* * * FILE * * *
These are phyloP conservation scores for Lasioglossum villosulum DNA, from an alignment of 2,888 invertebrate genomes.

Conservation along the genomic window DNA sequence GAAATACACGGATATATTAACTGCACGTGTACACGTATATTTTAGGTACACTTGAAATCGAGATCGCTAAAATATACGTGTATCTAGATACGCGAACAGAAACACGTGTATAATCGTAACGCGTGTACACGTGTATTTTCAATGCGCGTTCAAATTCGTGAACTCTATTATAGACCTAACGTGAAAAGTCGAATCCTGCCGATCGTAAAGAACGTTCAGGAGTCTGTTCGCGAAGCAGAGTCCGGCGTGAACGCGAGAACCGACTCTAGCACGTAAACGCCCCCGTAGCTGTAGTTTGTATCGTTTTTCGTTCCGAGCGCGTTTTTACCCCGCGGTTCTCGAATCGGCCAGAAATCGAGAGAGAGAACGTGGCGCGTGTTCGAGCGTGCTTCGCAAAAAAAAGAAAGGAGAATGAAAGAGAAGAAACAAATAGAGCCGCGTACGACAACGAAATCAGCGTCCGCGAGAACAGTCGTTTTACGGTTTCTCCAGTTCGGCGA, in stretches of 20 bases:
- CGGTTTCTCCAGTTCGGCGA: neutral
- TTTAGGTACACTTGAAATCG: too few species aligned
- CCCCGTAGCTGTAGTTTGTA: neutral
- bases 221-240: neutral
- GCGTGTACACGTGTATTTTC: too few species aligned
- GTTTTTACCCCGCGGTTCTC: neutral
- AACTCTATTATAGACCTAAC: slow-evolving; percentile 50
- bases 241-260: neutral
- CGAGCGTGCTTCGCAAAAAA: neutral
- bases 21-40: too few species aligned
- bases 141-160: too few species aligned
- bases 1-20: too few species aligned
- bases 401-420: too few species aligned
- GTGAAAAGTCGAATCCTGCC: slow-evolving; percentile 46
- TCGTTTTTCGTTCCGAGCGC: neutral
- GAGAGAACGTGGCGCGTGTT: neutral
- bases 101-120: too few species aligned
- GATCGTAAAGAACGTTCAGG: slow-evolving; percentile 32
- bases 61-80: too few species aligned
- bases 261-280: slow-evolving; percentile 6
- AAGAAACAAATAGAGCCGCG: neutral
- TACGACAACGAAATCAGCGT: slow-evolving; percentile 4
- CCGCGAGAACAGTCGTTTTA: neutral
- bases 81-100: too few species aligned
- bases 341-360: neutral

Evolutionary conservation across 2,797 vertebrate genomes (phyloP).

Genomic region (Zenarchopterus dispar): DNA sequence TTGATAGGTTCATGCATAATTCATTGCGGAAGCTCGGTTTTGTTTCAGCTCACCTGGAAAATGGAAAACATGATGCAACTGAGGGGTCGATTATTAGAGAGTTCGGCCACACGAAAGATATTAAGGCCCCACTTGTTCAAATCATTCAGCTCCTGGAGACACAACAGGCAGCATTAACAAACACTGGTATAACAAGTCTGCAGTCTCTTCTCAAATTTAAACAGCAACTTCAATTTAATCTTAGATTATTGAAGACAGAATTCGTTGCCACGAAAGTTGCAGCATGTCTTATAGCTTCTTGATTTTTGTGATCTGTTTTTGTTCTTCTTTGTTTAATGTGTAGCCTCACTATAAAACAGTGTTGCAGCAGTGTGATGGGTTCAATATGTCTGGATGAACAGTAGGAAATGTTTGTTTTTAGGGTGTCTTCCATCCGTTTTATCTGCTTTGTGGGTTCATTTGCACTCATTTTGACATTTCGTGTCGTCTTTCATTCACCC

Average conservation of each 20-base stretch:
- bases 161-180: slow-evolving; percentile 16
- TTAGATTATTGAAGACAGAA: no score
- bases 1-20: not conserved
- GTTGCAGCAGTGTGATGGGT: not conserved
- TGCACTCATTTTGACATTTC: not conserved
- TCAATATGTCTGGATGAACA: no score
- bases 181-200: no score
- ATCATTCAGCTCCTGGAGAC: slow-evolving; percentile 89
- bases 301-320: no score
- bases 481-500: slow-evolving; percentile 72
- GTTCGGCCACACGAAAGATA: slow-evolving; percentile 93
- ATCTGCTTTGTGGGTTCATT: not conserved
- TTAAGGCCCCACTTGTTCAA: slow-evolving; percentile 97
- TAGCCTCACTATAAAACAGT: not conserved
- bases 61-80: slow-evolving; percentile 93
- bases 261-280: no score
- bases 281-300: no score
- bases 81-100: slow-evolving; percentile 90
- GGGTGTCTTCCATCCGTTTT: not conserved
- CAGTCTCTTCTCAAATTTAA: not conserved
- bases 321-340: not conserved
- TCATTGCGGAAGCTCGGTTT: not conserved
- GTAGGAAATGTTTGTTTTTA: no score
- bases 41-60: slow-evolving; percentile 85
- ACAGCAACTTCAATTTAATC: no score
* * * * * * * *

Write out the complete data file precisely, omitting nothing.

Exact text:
These are phyloP conservation scores for Lasioglossum villosulum DNA, from an alignment of 2,888 invertebrate genomes.

Conservation along the genomic window DNA sequence GAAATACACGGATATATTAACTGCACGTGTACACGTATATTTTAGGTACACTTGAAATCGAGATCGCTAAAATATACGTGTATCTAGATACGCGAACAGAAACACGTGTATAATCGTAACGCGTGTACACGTGTATTTTCAATGCGCGTTCAAATTCGTGAACTCTATTATAGACCTAACGTGAAAAGTCGAATCCTGCCGATCGTAAAGAACGTTCAGGAGTCTGTTCGCGAAGCAGAGTCCGGCGTGAACGCGAGAACCGACTCTAGCACGTAAACGCCCCCGTAGCTGTAGTTTGTATCGTTTTTCGTTCCGAGCGCGTTTTTACCCCGCGGTTCTCGAATCGGCCAGAAATCGAGAGAGAGAACGTGGCGCGTGTTCGAGCGTGCTTCGCAAAAAAAAGAAAGGAGAATGAAAGAGAAGAAACAAATAGAGCCGCGTACGACAACGAAATCAGCGTCCGCGAGAACAGTCGTTTTACGGTTTCTCCAGTTCGGCGA, in stretches of 20 bases:
- CGGTTTCTCCAGTTCGGCGA: neutral
- TTTAGGTACACTTGAAATCG: too few species aligned
- CCCCGTAGCTGTAGTTTGTA: neutral
- bases 221-240: neutral
- GCGTGTACACGTGTATTTTC: too few species aligned
- GTTTTTACCCCGCGGTTCTC: neutral
- AACTCTATTATAGACCTAAC: slow-evolving; percentile 50
- bases 241-260: neutral
- CGAGCGTGCTTCGCAAAAAA: neutral
- bases 21-40: too few species aligned
- bases 141-160: too few species aligned
- bases 1-20: too few species aligned
- bases 401-420: too few species aligned
- GTGAAAAGTCGAATCCTGCC: slow-evolving; percentile 46
- TCGTTTTTCGTTCCGAGCGC: neutral
- GAGAGAACGTGGCGCGTGTT: neutral
- bases 101-120: too few species aligned
- GATCGTAAAGAACGTTCAGG: slow-evolving; percentile 32
- bases 61-80: too few species aligned
- bases 261-280: slow-evolving; percentile 6
- AAGAAACAAATAGAGCCGCG: neutral
- TACGACAACGAAATCAGCGT: slow-evolving; percentile 4
- CCGCGAGAACAGTCGTTTTA: neutral
- bases 81-100: too few species aligned
- bases 341-360: neutral

Evolutionary conservation across 2,797 vertebrate genomes (phyloP).

Genomic region (Zenarchopterus dispar): DNA sequence TTGATAGGTTCATGCATAATTCATTGCGGAAGCTCGGTTTTGTTTCAGCTCACCTGGAAAATGGAAAACATGATGCAACTGAGGGGTCGATTATTAGAGAGTTCGGCCACACGAAAGATATTAAGGCCCCACTTGTTCAAATCATTCAGCTCCTGGAGACACAACAGGCAGCATTAACAAACACTGGTATAACAAGTCTGCAGTCTCTTCTCAAATTTAAACAGCAACTTCAATTTAATCTTAGATTATTGAAGACAGAATTCGTTGCCACGAAAGTTGCAGCATGTCTTATAGCTTCTTGATTTTTGTGATCTGTTTTTGTTCTTCTTTGTTTAATGTGTAGCCTCACTATAAAACAGTGTTGCAGCAGTGTGATGGGTTCAATATGTCTGGATGAACAGTAGGAAATGTTTGTTTTTAGGGTGTCTTCCATCCGTTTTATCTGCTTTGTGGGTTCATTTGCACTCATTTTGACATTTCGTGTCGTCTTTCATTCACCC

Average conservation of each 20-base stretch:
- bases 161-180: slow-evolving; percentile 16
- TTAGATTATTGAAGACAGAA: no score
- bases 1-20: not conserved
- GTTGCAGCAGTGTGATGGGT: not conserved
- TGCACTCATTTTGACATTTC: not conserved
- TCAATATGTCTGGATGAACA: no score
- bases 181-200: no score
- ATCATTCAGCTCCTGGAGAC: slow-evolving; percentile 89
- bases 301-320: no score
- bases 481-500: slow-evolving; percentile 72
- GTTCGGCCACACGAAAGATA: slow-evolving; percentile 93
- ATCTGCTTTGTGGGTTCATT: not conserved
- TTAAGGCCCCACTTGTTCAA: slow-evolving; percentile 97
- TAGCCTCACTATAAAACAGT: not conserved
- bases 61-80: slow-evolving; percentile 93
- bases 261-280: no score
- bases 281-300: no score
- bases 81-100: slow-evolving; percentile 90
- GGGTGTCTTCCATCCGTTTT: not conserved
- CAGTCTCTTCTCAAATTTAA: not conserved
- bases 321-340: not conserved
- TCATTGCGGAAGCTCGGTTT: not conserved
- GTAGGAAATGTTTGTTTTTA: no score
- bases 41-60: slow-evolving; percentile 85
- ACAGCAACTTCAATTTAATC: no score